The day after her first meeting with the Lord Protector, Karmilla's parents took her on a journey. Her father always wore his armour and sword; for this, her mother took down the long rifle from above the hearth. They packed only lightly, so at home in the forest that they needed no provisions and little equipment.

A few times, one or other of Karmilla's parents had taken her up the high crags hedging their sanctuary, and shown her the view of the world. From the rocky heights, the Realm of the Lord Protector spread away eastward. In winter, the whole world looked white. The sun on the snow and the angle of view from the heights made lights and images dance on the horizon. In summer, the snows gave way to rugged gorse as far as the eye could see. North, south and west, the mountains loomed.

Karmilla had been to Vale, the village in the pass below their home valley, but she had never imagined that anyone else lived in the mountains besides her parents and herself. The cities of old Kellia and Silveneir had fallen, burned in the long wars, their citizens scattered. Those who herded together on the refugee trail fell prey to the tyranny of the Kaesean Empire. Even now, in the days of the Lord Protector, large settlements were few and the population widely dispersed.

From the heights of the crags above their home valley, Karmilla's parents took her west into the mountains. The journey took several weeks. Karmilla met charcoal-burners for the first time, mountain hermits and other little families living all alone. Everyone seemed to know her father, but he rarely stopped to return their greetings. On the few occasions they did so, Karmilla's mother did the talking. Her father stood back, saying nothing. Most, Karmilla recalled seeing other children for the first time. They looked at her with wide-eyed curiosity, jealous and afraid, but of what she did not know.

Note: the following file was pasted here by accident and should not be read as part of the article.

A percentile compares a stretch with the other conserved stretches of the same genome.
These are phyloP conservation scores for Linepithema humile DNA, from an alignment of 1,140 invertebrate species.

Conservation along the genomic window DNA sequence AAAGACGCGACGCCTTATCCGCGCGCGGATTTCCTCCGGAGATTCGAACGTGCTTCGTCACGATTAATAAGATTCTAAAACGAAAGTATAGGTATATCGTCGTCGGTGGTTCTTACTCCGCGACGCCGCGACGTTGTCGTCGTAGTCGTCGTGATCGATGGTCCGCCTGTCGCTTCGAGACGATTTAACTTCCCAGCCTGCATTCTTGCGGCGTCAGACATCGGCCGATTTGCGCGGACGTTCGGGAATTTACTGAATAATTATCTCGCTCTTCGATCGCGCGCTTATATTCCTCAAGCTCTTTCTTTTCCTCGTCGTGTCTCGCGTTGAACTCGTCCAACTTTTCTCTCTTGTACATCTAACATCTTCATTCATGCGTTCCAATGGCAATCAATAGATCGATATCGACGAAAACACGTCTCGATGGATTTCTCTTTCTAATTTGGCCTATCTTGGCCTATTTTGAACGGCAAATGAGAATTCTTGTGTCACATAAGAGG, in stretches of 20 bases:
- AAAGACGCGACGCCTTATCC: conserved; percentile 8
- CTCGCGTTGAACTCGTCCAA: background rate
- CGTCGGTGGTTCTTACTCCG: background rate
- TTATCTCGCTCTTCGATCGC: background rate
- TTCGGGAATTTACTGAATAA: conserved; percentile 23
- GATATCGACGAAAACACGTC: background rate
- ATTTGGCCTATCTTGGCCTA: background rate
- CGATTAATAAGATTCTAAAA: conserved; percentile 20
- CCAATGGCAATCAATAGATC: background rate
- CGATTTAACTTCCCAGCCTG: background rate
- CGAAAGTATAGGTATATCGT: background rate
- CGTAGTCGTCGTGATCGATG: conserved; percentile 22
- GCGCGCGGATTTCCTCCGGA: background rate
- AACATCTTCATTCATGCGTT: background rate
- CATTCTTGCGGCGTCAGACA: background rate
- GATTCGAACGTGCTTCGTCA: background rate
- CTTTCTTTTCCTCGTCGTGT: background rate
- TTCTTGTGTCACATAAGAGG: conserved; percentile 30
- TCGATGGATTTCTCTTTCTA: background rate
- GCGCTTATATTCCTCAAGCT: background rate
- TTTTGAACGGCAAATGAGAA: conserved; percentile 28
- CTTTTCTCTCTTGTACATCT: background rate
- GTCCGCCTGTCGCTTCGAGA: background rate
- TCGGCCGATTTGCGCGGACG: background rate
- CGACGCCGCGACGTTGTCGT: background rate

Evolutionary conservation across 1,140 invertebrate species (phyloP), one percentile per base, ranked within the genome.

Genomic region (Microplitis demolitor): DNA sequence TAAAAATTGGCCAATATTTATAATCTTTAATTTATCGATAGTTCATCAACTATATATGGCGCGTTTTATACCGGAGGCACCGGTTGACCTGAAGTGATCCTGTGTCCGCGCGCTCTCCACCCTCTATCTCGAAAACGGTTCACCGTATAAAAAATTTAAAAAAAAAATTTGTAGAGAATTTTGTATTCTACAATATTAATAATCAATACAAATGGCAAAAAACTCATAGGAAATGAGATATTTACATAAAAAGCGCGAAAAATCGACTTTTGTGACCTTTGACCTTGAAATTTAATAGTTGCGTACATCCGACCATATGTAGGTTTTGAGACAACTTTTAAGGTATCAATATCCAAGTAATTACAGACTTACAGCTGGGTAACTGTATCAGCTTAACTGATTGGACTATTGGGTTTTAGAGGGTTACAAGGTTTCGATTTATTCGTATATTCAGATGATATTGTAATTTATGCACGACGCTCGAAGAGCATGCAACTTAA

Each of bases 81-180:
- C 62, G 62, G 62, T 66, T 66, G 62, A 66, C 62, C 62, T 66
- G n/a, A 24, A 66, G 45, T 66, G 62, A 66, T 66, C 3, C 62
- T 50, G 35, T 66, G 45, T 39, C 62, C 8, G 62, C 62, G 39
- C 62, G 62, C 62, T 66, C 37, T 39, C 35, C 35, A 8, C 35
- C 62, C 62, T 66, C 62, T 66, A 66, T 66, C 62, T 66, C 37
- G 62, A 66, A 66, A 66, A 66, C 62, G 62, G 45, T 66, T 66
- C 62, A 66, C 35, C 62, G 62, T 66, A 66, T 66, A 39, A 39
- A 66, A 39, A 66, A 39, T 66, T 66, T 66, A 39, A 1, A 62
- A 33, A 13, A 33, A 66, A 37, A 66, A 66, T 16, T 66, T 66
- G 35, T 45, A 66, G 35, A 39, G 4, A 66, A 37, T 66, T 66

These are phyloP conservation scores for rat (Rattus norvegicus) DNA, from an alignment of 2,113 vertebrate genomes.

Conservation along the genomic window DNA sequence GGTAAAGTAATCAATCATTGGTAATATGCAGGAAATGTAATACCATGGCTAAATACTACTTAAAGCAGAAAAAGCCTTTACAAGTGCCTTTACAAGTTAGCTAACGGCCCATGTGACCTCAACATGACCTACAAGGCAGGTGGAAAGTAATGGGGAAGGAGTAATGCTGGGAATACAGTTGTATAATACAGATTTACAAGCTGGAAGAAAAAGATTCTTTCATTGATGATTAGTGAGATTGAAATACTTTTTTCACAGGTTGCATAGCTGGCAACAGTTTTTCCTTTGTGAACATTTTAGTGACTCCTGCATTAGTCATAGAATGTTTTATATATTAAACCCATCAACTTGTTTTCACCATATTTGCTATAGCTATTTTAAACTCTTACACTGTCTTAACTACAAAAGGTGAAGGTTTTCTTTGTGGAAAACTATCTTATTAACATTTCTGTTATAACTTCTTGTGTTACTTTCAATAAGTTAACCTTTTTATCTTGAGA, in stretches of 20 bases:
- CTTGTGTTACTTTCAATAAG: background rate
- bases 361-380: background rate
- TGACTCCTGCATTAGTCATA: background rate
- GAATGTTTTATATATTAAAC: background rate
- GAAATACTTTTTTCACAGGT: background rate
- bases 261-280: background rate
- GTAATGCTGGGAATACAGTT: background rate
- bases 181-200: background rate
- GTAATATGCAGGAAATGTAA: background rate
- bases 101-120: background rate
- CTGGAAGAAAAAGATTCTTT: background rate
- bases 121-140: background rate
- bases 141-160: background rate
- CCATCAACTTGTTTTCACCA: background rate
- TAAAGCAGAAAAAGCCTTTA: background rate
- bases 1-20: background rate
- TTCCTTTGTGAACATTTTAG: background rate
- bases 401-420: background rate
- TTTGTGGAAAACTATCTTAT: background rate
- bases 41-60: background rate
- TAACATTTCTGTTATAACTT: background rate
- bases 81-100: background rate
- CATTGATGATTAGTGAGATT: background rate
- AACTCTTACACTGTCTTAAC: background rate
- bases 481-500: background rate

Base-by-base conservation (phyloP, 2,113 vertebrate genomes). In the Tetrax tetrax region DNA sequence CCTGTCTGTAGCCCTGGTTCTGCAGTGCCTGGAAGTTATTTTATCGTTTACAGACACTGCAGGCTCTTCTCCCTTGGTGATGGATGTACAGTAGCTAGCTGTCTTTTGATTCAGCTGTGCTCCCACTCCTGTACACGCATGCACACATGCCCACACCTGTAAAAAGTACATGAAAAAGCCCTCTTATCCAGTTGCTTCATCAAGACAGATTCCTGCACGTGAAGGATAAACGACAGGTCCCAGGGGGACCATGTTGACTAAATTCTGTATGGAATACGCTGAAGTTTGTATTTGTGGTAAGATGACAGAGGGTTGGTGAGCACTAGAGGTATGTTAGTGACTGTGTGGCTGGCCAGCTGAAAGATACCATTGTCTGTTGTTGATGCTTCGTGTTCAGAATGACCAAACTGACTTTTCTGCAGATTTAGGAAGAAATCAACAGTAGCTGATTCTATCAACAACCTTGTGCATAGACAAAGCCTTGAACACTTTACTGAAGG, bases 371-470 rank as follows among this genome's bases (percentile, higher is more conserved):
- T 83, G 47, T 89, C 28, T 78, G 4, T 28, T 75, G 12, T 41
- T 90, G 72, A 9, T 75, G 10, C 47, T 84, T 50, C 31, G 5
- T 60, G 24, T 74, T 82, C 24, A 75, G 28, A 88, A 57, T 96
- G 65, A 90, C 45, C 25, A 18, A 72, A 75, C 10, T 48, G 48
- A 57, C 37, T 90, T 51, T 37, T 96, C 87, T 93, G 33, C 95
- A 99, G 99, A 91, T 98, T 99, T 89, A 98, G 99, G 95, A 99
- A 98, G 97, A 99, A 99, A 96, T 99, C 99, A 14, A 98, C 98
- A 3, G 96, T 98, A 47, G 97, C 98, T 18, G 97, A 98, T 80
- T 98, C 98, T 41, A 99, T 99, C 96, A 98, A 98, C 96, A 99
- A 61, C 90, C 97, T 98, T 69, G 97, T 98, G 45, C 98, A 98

In a high mountain valley, above the level of the snows but sheltered and thick with evergreens, an old man lived alone beside a hidden tarn. It might have been a miniature of the valley Karmilla had grown up in, save that the waters of the pool bubbled hot.

The old man was sitting in the doorway of his hut when Karmilla and her parents appeared. He wore fur-lined boots and sheepskin trousers, but sat bare-chested in the steamy air beside the bubbling pool. A long straight pipe smoked in his hand, but he put it aside when he saw the visitors on his seclusion, and rose to greet them.

His arms and chest were heavily tattooed, still sinewy with muscle despite his age. By his white hair and beard, Karmilla guessed him older even than the Lord Protector, who until now was her measure of age.

Expected you anon,” the ancient said. “My days grow short, but I knew I would make one more sword for the Headsman of Vale.”

You are... unchanged,” Karmilla's father said. “It has been almost forty years since my father brought me to you. I bring my daughter now.”

Daughter?” The ancient quirked an eyebrow, and looked for the first time on Karmilla. “Things have changed in Kellia. Let it be so, then. Even the mountains do not remain the same. Let us begin.”

Behind the ancient's hut was a forge, sturdily built of logs and stone. A strange contraption powered the bellows, a system of sealed boxes and clattering stacks fed by pipes out to the bubbling tarn. Coal and firewood stacked the walls of the forge. At the back stood upright bundles of iron and steel rods, all of varying weights and sizes.

The ancient measured Karmilla by eye, comparing also the respective heights of her parents. Then he selected a rod from the pile, and hefted the weight in his hand.

May I see your sword, Master Headsman?”

Karel Tate unshipped his long blade. Rested point down with his hand upon the pommel, the Headsman's sword stood over five feet tall. The rod the ancient had selected for Karmilla was four feet long, measuring to her shoulder.

The ancient crouched down and looked Karmilla in the eyes, then looked up at her parents and nodded approvingly.

Good Kellion eyes,” he said. “Come tell me what they see.”

He brought Karmilla into the forge and indicated the bundled rods of iron and steel.

Two steels,” he said, “to make a good sword. One hard and one soft. One I have chosen, now you choose the other.”

Another girl might have asked questions, but Karmilla simply wandered along the rows until she saw one bar that caught the light differently to all the rest. Lifting the ingot taxed the limits of her strength, but she brought it back to the ancient swordsmith.

Well chosen. That is the last ingot of true meteoric steel raised from Lake Karmensis by Lord Mensai, once the most renowned of Kellion swordmakers. Seven ingots of this steel were the price of his seven years tuition under me.”